One of the significant challenges in office design is to create the right balance between aesthetics and the need for a highly practical and functional workspace.

In every office, there’s a prerequisite to create different zones – desk areas, breakout zones, formal meeting rooms, public reception spaces - and the traditional way to do this has been through the use of walls and partitions to divide up and compartmentalise different areas.

However, recent developments by flooring manufacturers have now opened up new opportunities - to create spaces without walls, by using carpet and flooring colours, finishes and textures that seamlessly transition between the different areas of an office. It’s new, it’s exciting, and it may be the perfect solution to make the best use of your office space.

Standardisation has fostered innovation

Traditionally, flooring manufacturers viewed carpet and vinyl as apples and pears; two different surfaces, with two different uses, always separated by an abrupt trim. Recently manufacturers have wised up - why not create the option of having both carpet and vinyl surfaces in a standard 500 x 500mm tile.

Sounds pretty simple, but for office designers, it’s quite revolutionary, and opens up the opportunity to design spaces without the need for partitioned walls, in a way that wasn’t possible before.

And here’s the even better news - because all flooring surfaces can now coalesce around a standardised tile, your designer can create innovative combinations of colour, finish and texture at standard prices. In other words, you can get an imaginative and practical floor design, without additional costs to your flooring budget.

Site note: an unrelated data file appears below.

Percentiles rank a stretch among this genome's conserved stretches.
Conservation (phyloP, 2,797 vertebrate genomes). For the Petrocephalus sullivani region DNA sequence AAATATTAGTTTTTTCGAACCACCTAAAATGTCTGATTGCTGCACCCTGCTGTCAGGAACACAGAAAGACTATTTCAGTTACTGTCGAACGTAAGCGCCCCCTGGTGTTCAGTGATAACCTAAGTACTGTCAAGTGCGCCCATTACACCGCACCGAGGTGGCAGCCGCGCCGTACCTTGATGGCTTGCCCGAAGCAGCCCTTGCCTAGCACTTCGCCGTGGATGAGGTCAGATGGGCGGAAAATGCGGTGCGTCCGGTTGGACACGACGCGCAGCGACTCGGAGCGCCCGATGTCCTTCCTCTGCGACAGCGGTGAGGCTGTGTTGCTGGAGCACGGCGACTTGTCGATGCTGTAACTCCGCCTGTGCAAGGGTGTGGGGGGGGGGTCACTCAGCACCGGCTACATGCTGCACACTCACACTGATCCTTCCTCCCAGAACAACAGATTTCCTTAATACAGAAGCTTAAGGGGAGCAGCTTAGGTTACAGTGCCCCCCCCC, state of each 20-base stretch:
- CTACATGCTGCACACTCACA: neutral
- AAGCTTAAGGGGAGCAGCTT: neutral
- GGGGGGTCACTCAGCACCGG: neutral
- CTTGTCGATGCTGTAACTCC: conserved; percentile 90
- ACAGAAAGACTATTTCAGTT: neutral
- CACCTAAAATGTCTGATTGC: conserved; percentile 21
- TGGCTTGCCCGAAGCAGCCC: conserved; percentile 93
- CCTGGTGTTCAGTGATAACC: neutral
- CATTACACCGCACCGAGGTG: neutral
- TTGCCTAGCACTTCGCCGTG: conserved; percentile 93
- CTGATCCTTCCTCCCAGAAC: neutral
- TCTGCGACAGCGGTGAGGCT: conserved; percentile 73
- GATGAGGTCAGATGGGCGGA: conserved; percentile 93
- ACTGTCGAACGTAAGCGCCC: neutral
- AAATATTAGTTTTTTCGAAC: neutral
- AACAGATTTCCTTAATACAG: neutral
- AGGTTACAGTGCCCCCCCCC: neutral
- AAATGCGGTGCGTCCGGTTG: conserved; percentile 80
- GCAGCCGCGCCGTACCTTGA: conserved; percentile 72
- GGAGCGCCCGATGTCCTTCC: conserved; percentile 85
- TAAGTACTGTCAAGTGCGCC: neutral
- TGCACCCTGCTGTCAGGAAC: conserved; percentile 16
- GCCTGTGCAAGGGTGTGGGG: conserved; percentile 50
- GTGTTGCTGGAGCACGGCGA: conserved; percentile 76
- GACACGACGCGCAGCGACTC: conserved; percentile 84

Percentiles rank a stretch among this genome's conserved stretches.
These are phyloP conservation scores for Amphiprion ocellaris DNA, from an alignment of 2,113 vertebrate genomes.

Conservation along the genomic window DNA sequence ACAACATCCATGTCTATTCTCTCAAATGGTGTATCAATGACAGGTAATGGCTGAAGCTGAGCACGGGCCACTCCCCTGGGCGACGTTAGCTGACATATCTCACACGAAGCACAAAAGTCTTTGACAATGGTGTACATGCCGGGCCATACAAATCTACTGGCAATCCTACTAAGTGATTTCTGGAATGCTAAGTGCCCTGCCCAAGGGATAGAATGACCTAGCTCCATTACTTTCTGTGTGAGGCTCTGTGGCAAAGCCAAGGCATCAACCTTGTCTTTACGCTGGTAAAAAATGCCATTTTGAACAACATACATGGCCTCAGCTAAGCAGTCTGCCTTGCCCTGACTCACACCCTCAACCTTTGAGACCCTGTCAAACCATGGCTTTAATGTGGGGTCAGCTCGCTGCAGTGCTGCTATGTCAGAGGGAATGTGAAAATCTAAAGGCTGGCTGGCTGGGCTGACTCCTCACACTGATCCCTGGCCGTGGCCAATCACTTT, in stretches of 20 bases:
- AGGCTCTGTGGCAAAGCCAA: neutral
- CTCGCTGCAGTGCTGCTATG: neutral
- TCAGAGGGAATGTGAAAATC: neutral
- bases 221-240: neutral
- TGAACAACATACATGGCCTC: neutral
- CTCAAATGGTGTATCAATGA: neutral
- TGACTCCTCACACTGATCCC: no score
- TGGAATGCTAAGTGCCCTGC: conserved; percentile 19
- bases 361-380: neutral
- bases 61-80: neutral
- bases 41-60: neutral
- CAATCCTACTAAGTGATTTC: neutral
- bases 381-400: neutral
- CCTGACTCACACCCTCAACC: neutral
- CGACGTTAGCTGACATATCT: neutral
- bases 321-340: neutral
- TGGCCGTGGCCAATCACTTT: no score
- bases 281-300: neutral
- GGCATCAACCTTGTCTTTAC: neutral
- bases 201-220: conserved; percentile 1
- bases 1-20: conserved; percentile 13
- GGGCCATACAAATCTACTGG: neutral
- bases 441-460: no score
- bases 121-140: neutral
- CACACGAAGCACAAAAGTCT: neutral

How it works

The design concept of creating spaces without walls is to combine different flooring finishes and textures that transition seamlessly from one office area to the next. Workstation areas can be separately zoned, with walkways and thoroughfares demarcated.

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HCPproject.png

For the transition to more formal meeting areas, colour and texture can be used to create a different feel for the zone and, within meeting rooms, different colour tiles can be combined to create a distinct feeling from the rest of the office.

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When partitioning is being used for more private areas, these zones can be accentuated by floor colour. For hallways and office walls, a colour mixture can be used to make them feel more extensive and luxurious.

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HCP Project

If you would like to find out more about how creating spaces without walls could work in your office, please contact the Cityspace team on info@cityspacemanagement.co.uk.